Monthly Archives: December 2012

Changing the World: Inspiration/resources

theworldcafe.com – Juanita Brown + David IsaacsDrawing on seven integrated design principles ( Setting the context, creating a hospitable space, exploring questions that matter, encouraging everyone’s contribution, connect diverse perspectives, listen together for patterns and insights, sharing collective discoveries. ) the World Café creates a platform/community for hosting large group dialogue about issues that matter, issues that impact the greater good, to create solutions that can actually impact society.

http://thinktraffic.net/how-to-change-the-world – Corbett Barr
Upon attending the World Domination Summit, that presented people who are doing massive, ambitious and seriously world-changing things, Corbett came away with three bullet points:
1 – Don’t ask permission: The only person you need permission from to change the world is you, are you waiting for permission?
2 – Dream Big : It all starts with dreaming bigger than most people dare, Are you dreaming big enough?
3 – Start with your world : Maybe you need to change your life before you can change the world. Do you need to start with your world?

http://www.projecthappiness.org – Project Happiness
This project tracked students from Mount Madonna School near Watsonville, CA, on a journey to discover the true basis of human happiness. This engaged students in a conversation about how their values and ethics are connected to happiness and to the meaning and purpose in their lives. Once students identify their own happiness they can use this to change the world around them.

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Community : The structure of belonging, Peter Block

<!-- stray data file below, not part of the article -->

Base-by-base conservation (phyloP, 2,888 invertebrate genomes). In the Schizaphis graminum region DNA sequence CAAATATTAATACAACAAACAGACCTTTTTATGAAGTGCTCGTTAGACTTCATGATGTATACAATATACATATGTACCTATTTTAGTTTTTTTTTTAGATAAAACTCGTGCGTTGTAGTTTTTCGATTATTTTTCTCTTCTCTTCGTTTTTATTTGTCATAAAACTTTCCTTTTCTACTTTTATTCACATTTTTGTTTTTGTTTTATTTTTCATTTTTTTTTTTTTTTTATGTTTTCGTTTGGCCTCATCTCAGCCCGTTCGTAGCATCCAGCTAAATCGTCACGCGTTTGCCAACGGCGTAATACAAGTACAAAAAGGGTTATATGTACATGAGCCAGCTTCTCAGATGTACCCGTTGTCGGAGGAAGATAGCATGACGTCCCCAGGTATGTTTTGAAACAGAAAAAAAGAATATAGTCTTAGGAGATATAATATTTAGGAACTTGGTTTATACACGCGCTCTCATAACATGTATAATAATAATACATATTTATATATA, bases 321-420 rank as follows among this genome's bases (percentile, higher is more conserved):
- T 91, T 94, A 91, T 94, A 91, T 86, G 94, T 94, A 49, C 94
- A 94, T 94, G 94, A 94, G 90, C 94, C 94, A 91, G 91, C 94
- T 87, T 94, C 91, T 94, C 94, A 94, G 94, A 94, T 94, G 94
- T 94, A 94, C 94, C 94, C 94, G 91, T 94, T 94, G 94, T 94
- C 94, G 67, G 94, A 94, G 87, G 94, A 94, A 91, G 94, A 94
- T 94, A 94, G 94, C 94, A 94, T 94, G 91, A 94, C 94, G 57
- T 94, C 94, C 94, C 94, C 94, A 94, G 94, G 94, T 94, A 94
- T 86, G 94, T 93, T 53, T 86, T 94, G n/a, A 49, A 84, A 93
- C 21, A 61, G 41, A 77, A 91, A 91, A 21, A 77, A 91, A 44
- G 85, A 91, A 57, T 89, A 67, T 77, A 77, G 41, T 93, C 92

Peter Block’s overall idea is how to go about building a community for world change, shifting conversations from problems to possibilities in the community and creating a future different from the past.

What I like about this approach is he points out that questions are more transforming than answers. The framing of the questions are also important in that  they are ambiguous, personal and stressful. Pointing out what is different and unique about this conversation. The questions are broken down into five topics: possibility, ownership, dissent, commitment and gifts.

Possibility: it takes the form of a declaration, best made publicly. What is the crossroads you are faced with at this point in time? What declaration of possibility can you make that has the power to transform the community and inspire you?

Ownership: Asks citizens to act as if they are creating what exists in the world.  How much risk are you willing to take? how participative do you plan to be? What have I done to contribute to the very thing I complain about or want to change?

Dissent: Creates an opening for commitment. When dissent is expressed, just listen. Don’t solve it, defend against it, or explain anything. What doubts and reservations do you have? What is the no or refusal that you keep postponing?

Commitment: Is a promise with no expectation of return. What promises am I willing to make? What measures have meaning to me? What is the promise I’m willing to make that constitutes a risk or major shift for me?

Gifts: The leadership and citizen task is to bring the gifts of those on the margin into the center. What is the gift you hold in exile? What is something about you that no one knows? What have others in this room done, that has touched you?

Interesting Venue for Art

Art in Odd Places is a NYC based collective that presents visual and performance art in unexpected public spaces. They also have an annual festival that ranges along 14th Street in Manhattan, NYC from Avenue C to the Hudson River each October. Each year the festival is based on one word. From that word artists create works and participate throughout the given space.

From : http://www.artinoddplaces.org/

Art in Odd Places aims to stretch the boundaries of communication in the public realm by presenting artworks in all disciplines outside the confines of traditional public space regulations. AiOP reminds us that public spaces function as the epicenter for diverse social interactions and the unfettered exchange of ideas.